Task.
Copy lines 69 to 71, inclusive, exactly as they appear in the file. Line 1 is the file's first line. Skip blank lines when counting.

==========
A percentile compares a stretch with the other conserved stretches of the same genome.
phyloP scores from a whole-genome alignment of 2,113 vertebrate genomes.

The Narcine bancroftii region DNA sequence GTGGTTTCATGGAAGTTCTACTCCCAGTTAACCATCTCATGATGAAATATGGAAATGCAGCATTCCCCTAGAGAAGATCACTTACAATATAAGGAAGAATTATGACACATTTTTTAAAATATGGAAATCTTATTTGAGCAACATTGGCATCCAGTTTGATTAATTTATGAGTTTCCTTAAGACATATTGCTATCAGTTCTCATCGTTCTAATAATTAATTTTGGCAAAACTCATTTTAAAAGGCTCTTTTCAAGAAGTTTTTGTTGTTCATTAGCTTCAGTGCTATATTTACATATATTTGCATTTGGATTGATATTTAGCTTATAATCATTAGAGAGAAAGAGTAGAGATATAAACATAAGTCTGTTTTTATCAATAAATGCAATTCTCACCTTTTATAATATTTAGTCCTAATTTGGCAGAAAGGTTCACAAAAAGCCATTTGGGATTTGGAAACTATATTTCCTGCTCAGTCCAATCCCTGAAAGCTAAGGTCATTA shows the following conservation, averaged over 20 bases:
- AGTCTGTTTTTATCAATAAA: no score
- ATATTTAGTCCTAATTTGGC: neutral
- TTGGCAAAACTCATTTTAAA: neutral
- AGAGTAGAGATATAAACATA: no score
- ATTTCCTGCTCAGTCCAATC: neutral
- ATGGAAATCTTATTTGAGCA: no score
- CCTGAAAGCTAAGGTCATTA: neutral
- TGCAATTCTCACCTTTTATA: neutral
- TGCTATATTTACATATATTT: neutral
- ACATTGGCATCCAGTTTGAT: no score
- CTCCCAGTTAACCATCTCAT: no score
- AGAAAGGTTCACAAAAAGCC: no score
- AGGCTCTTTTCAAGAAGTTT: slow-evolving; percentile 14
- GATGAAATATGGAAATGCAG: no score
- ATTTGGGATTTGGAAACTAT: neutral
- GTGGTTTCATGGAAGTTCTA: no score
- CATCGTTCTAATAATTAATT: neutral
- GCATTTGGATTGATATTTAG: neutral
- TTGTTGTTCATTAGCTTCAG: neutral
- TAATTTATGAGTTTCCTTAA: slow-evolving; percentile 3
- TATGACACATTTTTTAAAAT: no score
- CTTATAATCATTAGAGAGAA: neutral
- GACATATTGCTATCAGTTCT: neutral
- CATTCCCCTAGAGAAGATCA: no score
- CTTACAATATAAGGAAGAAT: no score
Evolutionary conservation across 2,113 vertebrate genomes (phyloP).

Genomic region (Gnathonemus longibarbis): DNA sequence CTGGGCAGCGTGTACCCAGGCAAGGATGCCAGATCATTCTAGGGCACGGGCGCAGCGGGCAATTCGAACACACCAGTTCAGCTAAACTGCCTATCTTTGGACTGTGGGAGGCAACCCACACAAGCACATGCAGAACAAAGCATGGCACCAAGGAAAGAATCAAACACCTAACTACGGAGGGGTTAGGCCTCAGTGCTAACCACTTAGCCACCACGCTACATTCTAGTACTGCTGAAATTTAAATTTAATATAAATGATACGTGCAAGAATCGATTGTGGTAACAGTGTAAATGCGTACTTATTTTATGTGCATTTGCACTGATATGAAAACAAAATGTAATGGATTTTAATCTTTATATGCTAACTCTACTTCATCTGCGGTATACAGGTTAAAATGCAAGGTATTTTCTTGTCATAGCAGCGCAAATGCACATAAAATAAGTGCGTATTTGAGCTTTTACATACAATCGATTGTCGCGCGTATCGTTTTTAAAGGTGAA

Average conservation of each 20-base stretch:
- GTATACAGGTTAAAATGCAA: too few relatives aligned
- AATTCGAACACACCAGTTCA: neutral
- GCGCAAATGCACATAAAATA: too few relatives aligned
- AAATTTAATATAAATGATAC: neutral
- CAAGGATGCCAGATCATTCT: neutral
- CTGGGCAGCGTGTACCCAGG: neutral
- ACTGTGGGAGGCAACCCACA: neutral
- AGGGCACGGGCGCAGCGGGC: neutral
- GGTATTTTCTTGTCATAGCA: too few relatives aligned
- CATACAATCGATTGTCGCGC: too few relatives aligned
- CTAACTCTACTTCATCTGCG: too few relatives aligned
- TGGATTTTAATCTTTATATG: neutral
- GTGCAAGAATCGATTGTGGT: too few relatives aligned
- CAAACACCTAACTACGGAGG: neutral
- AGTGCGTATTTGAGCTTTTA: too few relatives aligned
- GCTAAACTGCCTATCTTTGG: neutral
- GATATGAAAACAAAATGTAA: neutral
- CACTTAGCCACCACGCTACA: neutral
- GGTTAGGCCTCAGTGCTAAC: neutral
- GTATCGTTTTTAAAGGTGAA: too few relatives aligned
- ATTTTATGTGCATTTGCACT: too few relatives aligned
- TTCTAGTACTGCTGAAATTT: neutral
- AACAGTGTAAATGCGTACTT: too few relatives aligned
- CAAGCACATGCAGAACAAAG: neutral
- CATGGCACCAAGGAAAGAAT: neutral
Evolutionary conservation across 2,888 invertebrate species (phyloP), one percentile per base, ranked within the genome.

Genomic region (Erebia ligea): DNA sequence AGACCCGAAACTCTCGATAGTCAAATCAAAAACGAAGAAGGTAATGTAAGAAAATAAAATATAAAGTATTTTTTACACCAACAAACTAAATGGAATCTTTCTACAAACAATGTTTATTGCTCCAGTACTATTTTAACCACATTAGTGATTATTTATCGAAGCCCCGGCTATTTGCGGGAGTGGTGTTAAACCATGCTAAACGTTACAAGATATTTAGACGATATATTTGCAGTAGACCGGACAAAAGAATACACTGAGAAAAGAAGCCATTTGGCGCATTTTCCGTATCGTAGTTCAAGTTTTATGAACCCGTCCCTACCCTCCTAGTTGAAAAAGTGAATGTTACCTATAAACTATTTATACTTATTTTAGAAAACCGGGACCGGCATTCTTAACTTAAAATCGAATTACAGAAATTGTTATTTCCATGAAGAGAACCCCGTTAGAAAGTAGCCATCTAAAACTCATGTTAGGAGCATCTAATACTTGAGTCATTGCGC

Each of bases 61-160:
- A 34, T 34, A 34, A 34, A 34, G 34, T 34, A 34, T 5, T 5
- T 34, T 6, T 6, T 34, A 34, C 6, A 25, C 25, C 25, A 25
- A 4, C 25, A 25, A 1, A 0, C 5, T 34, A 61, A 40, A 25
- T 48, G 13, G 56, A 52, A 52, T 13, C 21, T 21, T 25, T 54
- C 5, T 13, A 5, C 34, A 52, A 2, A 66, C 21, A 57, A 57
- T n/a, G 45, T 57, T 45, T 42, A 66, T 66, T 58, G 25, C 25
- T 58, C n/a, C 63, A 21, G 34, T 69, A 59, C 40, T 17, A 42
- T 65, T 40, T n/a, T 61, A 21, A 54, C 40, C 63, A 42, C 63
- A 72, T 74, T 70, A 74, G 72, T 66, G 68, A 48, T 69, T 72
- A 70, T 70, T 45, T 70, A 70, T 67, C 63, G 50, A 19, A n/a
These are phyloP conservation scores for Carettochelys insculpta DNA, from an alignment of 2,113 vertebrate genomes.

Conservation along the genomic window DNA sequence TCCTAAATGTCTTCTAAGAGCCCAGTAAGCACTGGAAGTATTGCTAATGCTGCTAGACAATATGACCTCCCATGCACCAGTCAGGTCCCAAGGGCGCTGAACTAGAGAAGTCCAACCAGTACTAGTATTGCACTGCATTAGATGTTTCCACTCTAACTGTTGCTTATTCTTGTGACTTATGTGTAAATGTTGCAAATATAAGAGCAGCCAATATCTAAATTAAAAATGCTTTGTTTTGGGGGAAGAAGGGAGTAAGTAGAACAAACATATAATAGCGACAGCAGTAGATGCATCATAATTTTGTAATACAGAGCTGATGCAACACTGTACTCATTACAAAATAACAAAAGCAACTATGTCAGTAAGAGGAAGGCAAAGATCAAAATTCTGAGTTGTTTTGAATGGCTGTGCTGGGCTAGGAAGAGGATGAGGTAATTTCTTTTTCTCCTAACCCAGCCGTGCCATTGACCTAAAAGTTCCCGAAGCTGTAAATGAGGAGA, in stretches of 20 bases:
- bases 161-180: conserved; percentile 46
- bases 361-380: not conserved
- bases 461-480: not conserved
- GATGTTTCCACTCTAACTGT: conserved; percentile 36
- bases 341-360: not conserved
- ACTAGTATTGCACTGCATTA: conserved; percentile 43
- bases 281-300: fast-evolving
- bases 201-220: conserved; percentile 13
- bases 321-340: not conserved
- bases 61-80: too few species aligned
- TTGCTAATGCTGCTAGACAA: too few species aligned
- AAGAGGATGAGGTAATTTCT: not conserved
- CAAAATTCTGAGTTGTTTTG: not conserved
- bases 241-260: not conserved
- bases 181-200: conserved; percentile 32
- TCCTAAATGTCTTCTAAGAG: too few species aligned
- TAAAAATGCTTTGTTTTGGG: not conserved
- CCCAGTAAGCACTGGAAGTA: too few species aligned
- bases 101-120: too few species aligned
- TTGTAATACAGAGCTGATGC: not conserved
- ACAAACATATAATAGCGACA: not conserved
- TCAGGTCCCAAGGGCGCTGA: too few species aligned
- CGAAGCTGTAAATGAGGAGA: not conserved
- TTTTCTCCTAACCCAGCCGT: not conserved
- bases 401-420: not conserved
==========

- A 70, T 70, T 45, T 70, A 70, T 67, C 63, G 50, A 19, A n/a
These are phyloP conservation scores for Carettochelys insculpta DNA, from an alignment of 2,113 vertebrate genomes.

Conservation along the genomic window DNA sequence TCCTAAATGTCTTCTAAGAGCCCAGTAAGCACTGGAAGTATTGCTAATGCTGCTAGACAATATGACCTCCCATGCACCAGTCAGGTCCCAAGGGCGCTGAACTAGAGAAGTCCAACCAGTACTAGTATTGCACTGCATTAGATGTTTCCACTCTAACTGTTGCTTATTCTTGTGACTTATGTGTAAATGTTGCAAATATAAGAGCAGCCAATATCTAAATTAAAAATGCTTTGTTTTGGGGGAAGAAGGGAGTAAGTAGAACAAACATATAATAGCGACAGCAGTAGATGCATCATAATTTTGTAATACAGAGCTGATGCAACACTGTACTCATTACAAAATAACAAAAGCAACTATGTCAGTAAGAGGAAGGCAAAGATCAAAATTCTGAGTTGTTTTGAATGGCTGTGCTGGGCTAGGAAGAGGATGAGGTAATTTCTTTTTCTCCTAACCCAGCCGTGCCATTGACCTAAAAGTTCCCGAAGCTGTAAATGAGGAGA, in stretches of 20 bases: